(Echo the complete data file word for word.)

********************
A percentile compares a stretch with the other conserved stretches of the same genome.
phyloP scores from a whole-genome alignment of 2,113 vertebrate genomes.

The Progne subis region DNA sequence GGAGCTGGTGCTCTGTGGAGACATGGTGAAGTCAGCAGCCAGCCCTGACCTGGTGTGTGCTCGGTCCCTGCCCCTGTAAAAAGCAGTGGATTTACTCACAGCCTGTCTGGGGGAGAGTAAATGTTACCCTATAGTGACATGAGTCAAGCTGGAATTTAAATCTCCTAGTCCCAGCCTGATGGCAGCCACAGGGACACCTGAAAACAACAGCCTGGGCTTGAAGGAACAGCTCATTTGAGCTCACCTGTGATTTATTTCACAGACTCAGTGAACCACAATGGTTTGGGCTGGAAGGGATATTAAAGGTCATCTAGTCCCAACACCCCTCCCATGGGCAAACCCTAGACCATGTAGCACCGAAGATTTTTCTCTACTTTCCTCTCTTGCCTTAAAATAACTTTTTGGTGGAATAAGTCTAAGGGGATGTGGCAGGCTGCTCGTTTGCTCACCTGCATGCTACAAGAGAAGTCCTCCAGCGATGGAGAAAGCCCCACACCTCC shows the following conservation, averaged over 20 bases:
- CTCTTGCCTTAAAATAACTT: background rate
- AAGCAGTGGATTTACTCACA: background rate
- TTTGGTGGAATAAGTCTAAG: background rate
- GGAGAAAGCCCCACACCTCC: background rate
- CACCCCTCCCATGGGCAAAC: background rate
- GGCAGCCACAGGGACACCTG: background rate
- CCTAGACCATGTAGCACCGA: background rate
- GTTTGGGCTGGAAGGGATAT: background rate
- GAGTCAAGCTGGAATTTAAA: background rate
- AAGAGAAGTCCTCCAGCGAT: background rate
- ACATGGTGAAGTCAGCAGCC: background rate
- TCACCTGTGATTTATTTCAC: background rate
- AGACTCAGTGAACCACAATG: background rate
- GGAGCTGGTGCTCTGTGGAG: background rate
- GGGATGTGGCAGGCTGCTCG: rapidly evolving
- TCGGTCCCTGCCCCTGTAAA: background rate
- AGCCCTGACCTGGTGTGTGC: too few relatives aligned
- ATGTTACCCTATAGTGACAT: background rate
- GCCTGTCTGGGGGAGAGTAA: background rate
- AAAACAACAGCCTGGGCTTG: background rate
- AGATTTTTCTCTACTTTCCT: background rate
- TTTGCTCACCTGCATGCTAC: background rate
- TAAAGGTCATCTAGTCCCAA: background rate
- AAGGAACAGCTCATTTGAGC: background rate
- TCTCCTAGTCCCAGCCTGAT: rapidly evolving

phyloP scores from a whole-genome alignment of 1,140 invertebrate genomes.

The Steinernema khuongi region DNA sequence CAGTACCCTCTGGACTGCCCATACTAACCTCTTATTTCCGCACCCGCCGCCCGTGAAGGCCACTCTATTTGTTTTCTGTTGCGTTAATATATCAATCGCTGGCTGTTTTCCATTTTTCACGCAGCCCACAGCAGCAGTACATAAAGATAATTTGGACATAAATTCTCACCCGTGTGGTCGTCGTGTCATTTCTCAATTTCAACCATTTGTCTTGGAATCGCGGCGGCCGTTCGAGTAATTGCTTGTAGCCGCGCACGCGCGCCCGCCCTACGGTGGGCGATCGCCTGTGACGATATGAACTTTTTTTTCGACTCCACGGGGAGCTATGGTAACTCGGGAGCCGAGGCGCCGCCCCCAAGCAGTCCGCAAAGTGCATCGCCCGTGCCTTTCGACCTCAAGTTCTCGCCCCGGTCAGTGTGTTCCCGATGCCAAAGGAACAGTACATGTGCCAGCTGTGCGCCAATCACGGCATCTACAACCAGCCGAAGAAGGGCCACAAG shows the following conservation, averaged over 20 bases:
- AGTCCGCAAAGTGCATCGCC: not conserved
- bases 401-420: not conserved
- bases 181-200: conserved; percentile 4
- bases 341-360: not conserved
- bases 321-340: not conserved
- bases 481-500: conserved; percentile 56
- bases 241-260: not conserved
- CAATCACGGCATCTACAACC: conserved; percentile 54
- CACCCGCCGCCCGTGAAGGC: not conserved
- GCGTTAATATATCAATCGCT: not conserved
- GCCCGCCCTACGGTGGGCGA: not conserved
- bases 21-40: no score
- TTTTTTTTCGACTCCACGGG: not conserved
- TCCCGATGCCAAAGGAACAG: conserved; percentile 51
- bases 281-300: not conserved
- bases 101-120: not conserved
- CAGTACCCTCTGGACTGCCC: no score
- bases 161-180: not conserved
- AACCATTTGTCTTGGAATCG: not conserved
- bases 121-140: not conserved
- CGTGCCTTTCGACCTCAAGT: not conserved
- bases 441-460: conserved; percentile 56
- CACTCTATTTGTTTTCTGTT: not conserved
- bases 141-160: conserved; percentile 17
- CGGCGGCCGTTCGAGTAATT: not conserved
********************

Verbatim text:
A percentile compares a stretch with the other conserved stretches of the same genome.
phyloP scores from a whole-genome alignment of 2,113 vertebrate genomes.

The Progne subis region DNA sequence GGAGCTGGTGCTCTGTGGAGACATGGTGAAGTCAGCAGCCAGCCCTGACCTGGTGTGTGCTCGGTCCCTGCCCCTGTAAAAAGCAGTGGATTTACTCACAGCCTGTCTGGGGGAGAGTAAATGTTACCCTATAGTGACATGAGTCAAGCTGGAATTTAAATCTCCTAGTCCCAGCCTGATGGCAGCCACAGGGACACCTGAAAACAACAGCCTGGGCTTGAAGGAACAGCTCATTTGAGCTCACCTGTGATTTATTTCACAGACTCAGTGAACCACAATGGTTTGGGCTGGAAGGGATATTAAAGGTCATCTAGTCCCAACACCCCTCCCATGGGCAAACCCTAGACCATGTAGCACCGAAGATTTTTCTCTACTTTCCTCTCTTGCCTTAAAATAACTTTTTGGTGGAATAAGTCTAAGGGGATGTGGCAGGCTGCTCGTTTGCTCACCTGCATGCTACAAGAGAAGTCCTCCAGCGATGGAGAAAGCCCCACACCTCC shows the following conservation, averaged over 20 bases:
- CTCTTGCCTTAAAATAACTT: background rate
- AAGCAGTGGATTTACTCACA: background rate
- TTTGGTGGAATAAGTCTAAG: background rate
- GGAGAAAGCCCCACACCTCC: background rate
- CACCCCTCCCATGGGCAAAC: background rate
- GGCAGCCACAGGGACACCTG: background rate
- CCTAGACCATGTAGCACCGA: background rate
- GTTTGGGCTGGAAGGGATAT: background rate
- GAGTCAAGCTGGAATTTAAA: background rate
- AAGAGAAGTCCTCCAGCGAT: background rate
- ACATGGTGAAGTCAGCAGCC: background rate
- TCACCTGTGATTTATTTCAC: background rate
- AGACTCAGTGAACCACAATG: background rate
- GGAGCTGGTGCTCTGTGGAG: background rate
- GGGATGTGGCAGGCTGCTCG: rapidly evolving
- TCGGTCCCTGCCCCTGTAAA: background rate
- AGCCCTGACCTGGTGTGTGC: too few relatives aligned
- ATGTTACCCTATAGTGACAT: background rate
- GCCTGTCTGGGGGAGAGTAA: background rate
- AAAACAACAGCCTGGGCTTG: background rate
- AGATTTTTCTCTACTTTCCT: background rate
- TTTGCTCACCTGCATGCTAC: background rate
- TAAAGGTCATCTAGTCCCAA: background rate
- AAGGAACAGCTCATTTGAGC: background rate
- TCTCCTAGTCCCAGCCTGAT: rapidly evolving

phyloP scores from a whole-genome alignment of 1,140 invertebrate genomes.

The Steinernema khuongi region DNA sequence CAGTACCCTCTGGACTGCCCATACTAACCTCTTATTTCCGCACCCGCCGCCCGTGAAGGCCACTCTATTTGTTTTCTGTTGCGTTAATATATCAATCGCTGGCTGTTTTCCATTTTTCACGCAGCCCACAGCAGCAGTACATAAAGATAATTTGGACATAAATTCTCACCCGTGTGGTCGTCGTGTCATTTCTCAATTTCAACCATTTGTCTTGGAATCGCGGCGGCCGTTCGAGTAATTGCTTGTAGCCGCGCACGCGCGCCCGCCCTACGGTGGGCGATCGCCTGTGACGATATGAACTTTTTTTTCGACTCCACGGGGAGCTATGGTAACTCGGGAGCCGAGGCGCCGCCCCCAAGCAGTCCGCAAAGTGCATCGCCCGTGCCTTTCGACCTCAAGTTCTCGCCCCGGTCAGTGTGTTCCCGATGCCAAAGGAACAGTACATGTGCCAGCTGTGCGCCAATCACGGCATCTACAACCAGCCGAAGAAGGGCCACAAG shows the following conservation, averaged over 20 bases:
- AGTCCGCAAAGTGCATCGCC: not conserved
- bases 401-420: not conserved
- bases 181-200: conserved; percentile 4
- bases 341-360: not conserved
- bases 321-340: not conserved
- bases 481-500: conserved; percentile 56
- bases 241-260: not conserved
- CAATCACGGCATCTACAACC: conserved; percentile 54
- CACCCGCCGCCCGTGAAGGC: not conserved
- GCGTTAATATATCAATCGCT: not conserved
- GCCCGCCCTACGGTGGGCGA: not conserved
- bases 21-40: no score
- TTTTTTTTCGACTCCACGGG: not conserved
- TCCCGATGCCAAAGGAACAG: conserved; percentile 51
- bases 281-300: not conserved
- bases 101-120: not conserved
- CAGTACCCTCTGGACTGCCC: no score
- bases 161-180: not conserved
- AACCATTTGTCTTGGAATCG: not conserved
- bases 121-140: not conserved
- CGTGCCTTTCGACCTCAAGT: not conserved
- bases 441-460: conserved; percentile 56
- CACTCTATTTGTTTTCTGTT: not conserved
- bases 141-160: conserved; percentile 17
- CGGCGGCCGTTCGAGTAATT: not conserved